September 22, 2006

Pre-Season

The Battle of Alberta has an interesting article on the significance of the pre-season and its ability to predict the regular season. Using a nifty tool the Spearman’s correlation rank test Colby Cosh concludes “that success in exhibition games does predict success in the regular season”. I will argue that points and thus winning percentage satisfy normality, homoscedasticity and linearity assumptions and so I can use a standard regression. This isn’t too much of a stretch.

Colby Cosh used Yahoo! sports to compare the pre-season data of 2005-2006. I decided to include 2003-2004, so my data set has 60 data points.

Regression

So the easiest tool is a regression on winning percentage pre-season vs. winning percentage regular season as one can see in the graph below. If you remove the constant (removing constant creates a “bad” regression) you get a near “perfect” coefficient of 0.939 ± 0.04 (note: doesn't reject 1) [graph 1]. In fact this regression has better error properties than the error with a variable intercept (reg = 0.445 + 0.182 * pre [graph 2] ). I don’t have the patience to compare these two regressions, but I will say the relationship “looks good”. Interestingly goals for have similar regression: Goals For Reg-Season = 0.945* Goals For Pre-Season, similarly for Goals against: Goals Against Reg-Season = 0.962 Goals Against Pre-Season.

There’s not much to say here, but to look at the actual graph of this regression, it’s not pretty, but you can see how the regression was fit and how it “makes sense”. You can also see it’s not chasing the outliers like a standard regression would. Another way of looking at these problems can been seen with this example: a team that performs at 70% in the pre-season has a confidence interval of 60% to 70% (confidence interval is of the “mean”), and you can only predict with ±30% (worthless in the NHL), and this is the real question here. With the regression that includes the intercept the prediction intervals are cut by 50%, but still cover most teams’ general success level for a season (not much better). So while there’s an obvious relationship between preseason and regular season (as one would expect) this is not useful as it’s an average and there are a lot of below average and above average teams that comprise this score.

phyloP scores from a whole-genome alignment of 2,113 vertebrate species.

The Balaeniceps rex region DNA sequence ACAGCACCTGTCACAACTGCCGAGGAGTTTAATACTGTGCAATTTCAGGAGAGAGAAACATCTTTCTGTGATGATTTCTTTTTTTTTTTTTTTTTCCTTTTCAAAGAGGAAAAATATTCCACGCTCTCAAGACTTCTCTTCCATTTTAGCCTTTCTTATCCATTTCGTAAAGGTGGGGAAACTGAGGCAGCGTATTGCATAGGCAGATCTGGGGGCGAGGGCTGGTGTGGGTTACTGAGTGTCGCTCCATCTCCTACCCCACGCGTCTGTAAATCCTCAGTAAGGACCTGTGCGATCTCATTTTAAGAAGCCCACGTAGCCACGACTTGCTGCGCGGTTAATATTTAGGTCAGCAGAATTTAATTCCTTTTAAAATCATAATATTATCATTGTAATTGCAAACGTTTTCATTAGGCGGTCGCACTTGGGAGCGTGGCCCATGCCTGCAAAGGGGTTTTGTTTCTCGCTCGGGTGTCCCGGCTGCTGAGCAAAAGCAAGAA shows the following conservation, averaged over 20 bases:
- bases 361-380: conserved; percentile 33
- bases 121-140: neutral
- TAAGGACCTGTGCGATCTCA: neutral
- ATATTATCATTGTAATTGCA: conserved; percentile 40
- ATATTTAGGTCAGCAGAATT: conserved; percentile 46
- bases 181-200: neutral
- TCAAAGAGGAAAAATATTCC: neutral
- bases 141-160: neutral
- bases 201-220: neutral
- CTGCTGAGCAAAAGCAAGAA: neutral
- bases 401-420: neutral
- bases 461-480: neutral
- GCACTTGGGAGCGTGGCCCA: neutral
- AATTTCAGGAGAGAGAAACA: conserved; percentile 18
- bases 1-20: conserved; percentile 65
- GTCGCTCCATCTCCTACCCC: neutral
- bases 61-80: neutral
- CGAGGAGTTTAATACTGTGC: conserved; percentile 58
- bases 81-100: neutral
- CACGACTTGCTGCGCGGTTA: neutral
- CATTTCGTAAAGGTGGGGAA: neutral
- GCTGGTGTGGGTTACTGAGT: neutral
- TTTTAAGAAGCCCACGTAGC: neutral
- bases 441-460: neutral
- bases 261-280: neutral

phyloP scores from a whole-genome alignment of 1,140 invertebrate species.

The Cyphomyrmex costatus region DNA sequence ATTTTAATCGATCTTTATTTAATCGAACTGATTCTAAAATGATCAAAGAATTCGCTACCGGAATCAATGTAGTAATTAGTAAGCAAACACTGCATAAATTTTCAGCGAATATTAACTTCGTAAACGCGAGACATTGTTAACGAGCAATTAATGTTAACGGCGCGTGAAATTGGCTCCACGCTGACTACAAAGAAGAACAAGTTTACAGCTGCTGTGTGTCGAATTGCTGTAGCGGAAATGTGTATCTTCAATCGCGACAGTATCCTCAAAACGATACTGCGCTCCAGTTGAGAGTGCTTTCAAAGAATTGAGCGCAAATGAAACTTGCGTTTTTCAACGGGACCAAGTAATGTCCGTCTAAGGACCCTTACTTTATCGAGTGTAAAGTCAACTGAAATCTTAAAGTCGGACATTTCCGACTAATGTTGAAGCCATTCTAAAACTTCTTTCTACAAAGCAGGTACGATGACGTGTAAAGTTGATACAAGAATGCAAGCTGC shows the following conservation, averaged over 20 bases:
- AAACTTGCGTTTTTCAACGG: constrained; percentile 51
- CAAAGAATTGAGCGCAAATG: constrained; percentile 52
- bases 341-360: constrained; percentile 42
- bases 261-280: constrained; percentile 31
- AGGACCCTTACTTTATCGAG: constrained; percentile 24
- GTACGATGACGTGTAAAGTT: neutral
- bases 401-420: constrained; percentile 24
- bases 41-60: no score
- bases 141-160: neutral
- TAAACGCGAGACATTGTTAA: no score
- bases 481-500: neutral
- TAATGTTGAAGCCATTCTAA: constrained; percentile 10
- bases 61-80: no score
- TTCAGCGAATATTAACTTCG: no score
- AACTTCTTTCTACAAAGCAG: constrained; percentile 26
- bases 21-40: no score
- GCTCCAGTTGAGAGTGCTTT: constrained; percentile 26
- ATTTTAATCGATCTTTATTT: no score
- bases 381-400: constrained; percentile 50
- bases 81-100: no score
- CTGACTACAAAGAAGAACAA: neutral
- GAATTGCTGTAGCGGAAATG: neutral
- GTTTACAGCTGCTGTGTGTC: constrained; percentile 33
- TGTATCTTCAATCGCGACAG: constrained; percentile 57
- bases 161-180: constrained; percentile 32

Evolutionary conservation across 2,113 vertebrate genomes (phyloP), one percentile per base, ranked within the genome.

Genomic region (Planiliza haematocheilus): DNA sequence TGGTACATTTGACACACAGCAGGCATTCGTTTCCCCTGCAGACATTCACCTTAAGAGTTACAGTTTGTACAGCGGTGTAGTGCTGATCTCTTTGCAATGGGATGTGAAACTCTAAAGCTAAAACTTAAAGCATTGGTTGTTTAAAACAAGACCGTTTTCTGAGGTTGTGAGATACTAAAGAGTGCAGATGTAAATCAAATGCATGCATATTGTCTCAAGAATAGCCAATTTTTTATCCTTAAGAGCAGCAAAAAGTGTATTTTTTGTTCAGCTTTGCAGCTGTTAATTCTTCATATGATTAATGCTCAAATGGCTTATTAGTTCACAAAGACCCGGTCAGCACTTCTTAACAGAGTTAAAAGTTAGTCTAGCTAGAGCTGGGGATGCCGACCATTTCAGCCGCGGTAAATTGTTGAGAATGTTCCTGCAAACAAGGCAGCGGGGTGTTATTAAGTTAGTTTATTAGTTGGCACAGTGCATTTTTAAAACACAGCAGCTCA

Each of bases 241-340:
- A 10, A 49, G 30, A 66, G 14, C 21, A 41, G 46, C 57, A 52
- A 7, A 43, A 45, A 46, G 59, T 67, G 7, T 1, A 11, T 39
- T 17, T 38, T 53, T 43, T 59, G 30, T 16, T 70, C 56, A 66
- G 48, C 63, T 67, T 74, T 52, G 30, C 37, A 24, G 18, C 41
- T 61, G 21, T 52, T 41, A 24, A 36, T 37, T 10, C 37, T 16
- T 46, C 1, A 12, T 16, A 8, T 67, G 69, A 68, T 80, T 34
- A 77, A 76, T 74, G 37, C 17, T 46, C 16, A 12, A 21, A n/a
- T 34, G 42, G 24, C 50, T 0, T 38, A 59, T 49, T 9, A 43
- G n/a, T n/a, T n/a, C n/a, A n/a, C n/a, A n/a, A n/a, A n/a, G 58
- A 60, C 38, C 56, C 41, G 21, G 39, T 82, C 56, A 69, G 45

Conclusion

So while there’s a general tendency for teams to do well in the regular season if they’ve done well in the pre-season it’s no guarantee or even something to predict the regular season with. As a Vancouver fan I don’t exactly like these results, but I understand they’re a poor predictor, so I’ll wait for the real thing to come to make any conclusions.

As an aside: Vancouver has to stay out of the box, so far by counting they’re a -8 in terms of power play opportunities. Also, I hope Luongo improves his 0.839 save percentage.

Added Note:

I decided to include another variable in the model: that is the winning percent of last season (it's a good control variable). If you do a regression with two varibles: pre-season and last season, you get a regression that looks like: winning% = - 0.011 + 0.565 * pre + 0.941 * last - 0.861 * pre * last. However, the only term that is significant in this model is last season's performance [The others should be removed, but I wont]. So the preseason is a worse "predictor" than the previous season. For example a team that is 100% in pre-seaon play and 55% [playoff team] is predicted to perform anywhere from 42% to 78%, however a team that does 55% in per-season and 55% in last season is expected to perform anywhere from 40% to 73%, so not a huge difference for the preseason.

In other words, if you want a prediction look at last season it's much more informative than the pre-season...

2 comments:

Earl Sleek said...

Heh. I had a feeling you'd chime in on this one. Keep that Cosh honest over there.

MetroGnome said...

Thanks for the post. It confirms my non-mathematically derived assumptions about preseason success.